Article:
X-Windows, InterViews, and molecular biology software

Christopher Dow dow at presto.ig.com
Thu Feb 14 19:37:15 EST 1991

	Ok, time for my $0.02.
	On the issue of C++:
	Currently, in most available implimentations, C++ is a 
translated language.  This means that it is tranlated into some
other language and then compiled into object modules.  If the 
intermediate phase is saved (i.e. the translator translates C++
into C, then a C file is saved, which isn't always the case), 
when you go to debug the code (and you will have to do this), 
what you see is C code generated by a program.  Programs don't 
write particularly readable code, and therefore, you end up not
getting much useful information from the debugger. Even if you
are able to figure out the C code, you still have to determine
what that means in the C++ code that _you_ wrote.  This makes
debugging a nightmare.  Also, C code generated by C++ translators
is not known for its speed.  Searching a 30 MegaBase chromosome
is not something you want to do with a program that was written
in C++.

	On the issue of X:
	First, the product is called "The X Window System" it 
is trademarked by MIT.  The short form is "X".  X was originally
developed at MIT to integrate all their fancy fast hardware and 
their fancy neato graphics systems which at that time were not 
compatible at all.  X consists of two basic units: the client, 
and the server.  The server is a program which runs on the machine
that has the graphics, keyboard, and mouse, since the service is 
access to them.  The client is the program which requests these
services through either inter-process communication or a network 
connection, depending on the location of the client and server 
(same machine: IPC, different machines: network connection).  X
is a very large system (the Sever is about 2 MegaBytes on a Sun
workstation), so the number of platforms it can be ported to is 
small (i.e., no 8080's and it won't work well with 8088's).  
However, I will say that X is the wave of the future (IMHO), and 
if developers don't use it now they will have to use it later.
I think that eventually computers that are X-capable will be 
cheap enough for everyone to have them. I personally own one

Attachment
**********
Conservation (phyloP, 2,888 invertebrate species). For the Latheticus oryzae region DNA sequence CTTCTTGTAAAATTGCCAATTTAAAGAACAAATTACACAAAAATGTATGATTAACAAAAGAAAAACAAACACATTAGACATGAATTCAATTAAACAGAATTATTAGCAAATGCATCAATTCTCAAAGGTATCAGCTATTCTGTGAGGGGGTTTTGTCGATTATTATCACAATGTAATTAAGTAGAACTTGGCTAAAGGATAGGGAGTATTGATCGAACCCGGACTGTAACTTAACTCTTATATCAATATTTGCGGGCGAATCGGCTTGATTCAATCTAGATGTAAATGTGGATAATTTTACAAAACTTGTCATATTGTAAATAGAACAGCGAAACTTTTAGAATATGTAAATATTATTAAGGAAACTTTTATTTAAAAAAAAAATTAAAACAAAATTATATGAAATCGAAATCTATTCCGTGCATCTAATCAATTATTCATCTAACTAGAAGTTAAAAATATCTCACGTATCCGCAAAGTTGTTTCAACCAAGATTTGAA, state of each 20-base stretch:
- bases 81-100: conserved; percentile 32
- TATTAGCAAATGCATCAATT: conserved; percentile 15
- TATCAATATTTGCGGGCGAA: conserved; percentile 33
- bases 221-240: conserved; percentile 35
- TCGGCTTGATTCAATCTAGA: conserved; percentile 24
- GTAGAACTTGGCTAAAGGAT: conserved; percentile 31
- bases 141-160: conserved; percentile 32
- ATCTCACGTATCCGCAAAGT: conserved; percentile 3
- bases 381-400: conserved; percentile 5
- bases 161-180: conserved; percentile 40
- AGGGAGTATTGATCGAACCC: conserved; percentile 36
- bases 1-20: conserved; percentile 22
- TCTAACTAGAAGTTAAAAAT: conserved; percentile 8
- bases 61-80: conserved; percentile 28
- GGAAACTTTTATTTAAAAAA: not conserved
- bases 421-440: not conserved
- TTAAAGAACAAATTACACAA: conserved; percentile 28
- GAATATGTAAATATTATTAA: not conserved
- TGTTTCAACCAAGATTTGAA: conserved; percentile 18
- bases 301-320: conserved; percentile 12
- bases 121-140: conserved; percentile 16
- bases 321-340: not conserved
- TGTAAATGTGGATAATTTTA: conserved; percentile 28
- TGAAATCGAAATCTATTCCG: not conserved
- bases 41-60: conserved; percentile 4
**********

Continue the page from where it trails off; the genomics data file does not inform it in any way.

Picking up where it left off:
now.  So X is a great idea, whose time is about to come.

	On the specific case of InterViews:
	InterViews is a nice academic environment.  By 
academic, I mean unsupported.  If something goes wrong either 
you have to fix it, or wait until the author does (this is 
from experience).  It does, however, do some things that 
impress me.  One of them is IDraw.  Take a look at it if you
get a chance.  We use it religiously for internal documents.  

	As far as Unix goes, I think that not all of the 
molecular biology community are ready to maintain a unix 
system.  That is why at IntelliGenetics, we have a commitment
to covering as many platforms as we can.  At Human Genome II, 
we showed pictures of a future product running on a Macintosh,
a Sun, and MicroSoft Windows, in addition to the Sun version
running on a Sun and the display going to a MacX server on a
Macintosh, where the Mac version was also running.  I hope 
that the two main groups working to standardize Unix and 
Unix-like operating systems (Unix International and the 
Open Software Foundation) will take the needs of users to
be able to maintain the system into account, and I know that
NeXT already has.  However, until the more 'personal' operating
systems have some of the same features that Unix and VMS have, 
I think that software on these platforms will be more powerful.

	Sorry, that was more like $0.60.

Chris Dow                             IntelliGenetics
Software Engineer                     700 East El Camino Real
icbmnet: 37 22' 39" N, 122 3' 32" W   Mountain View, Ca. 94040
dow at presto.ig.com                     (415) 962-7320

More information about the Bio-soft mailing list

Send comments to us at biosci-help [At] net.bio.net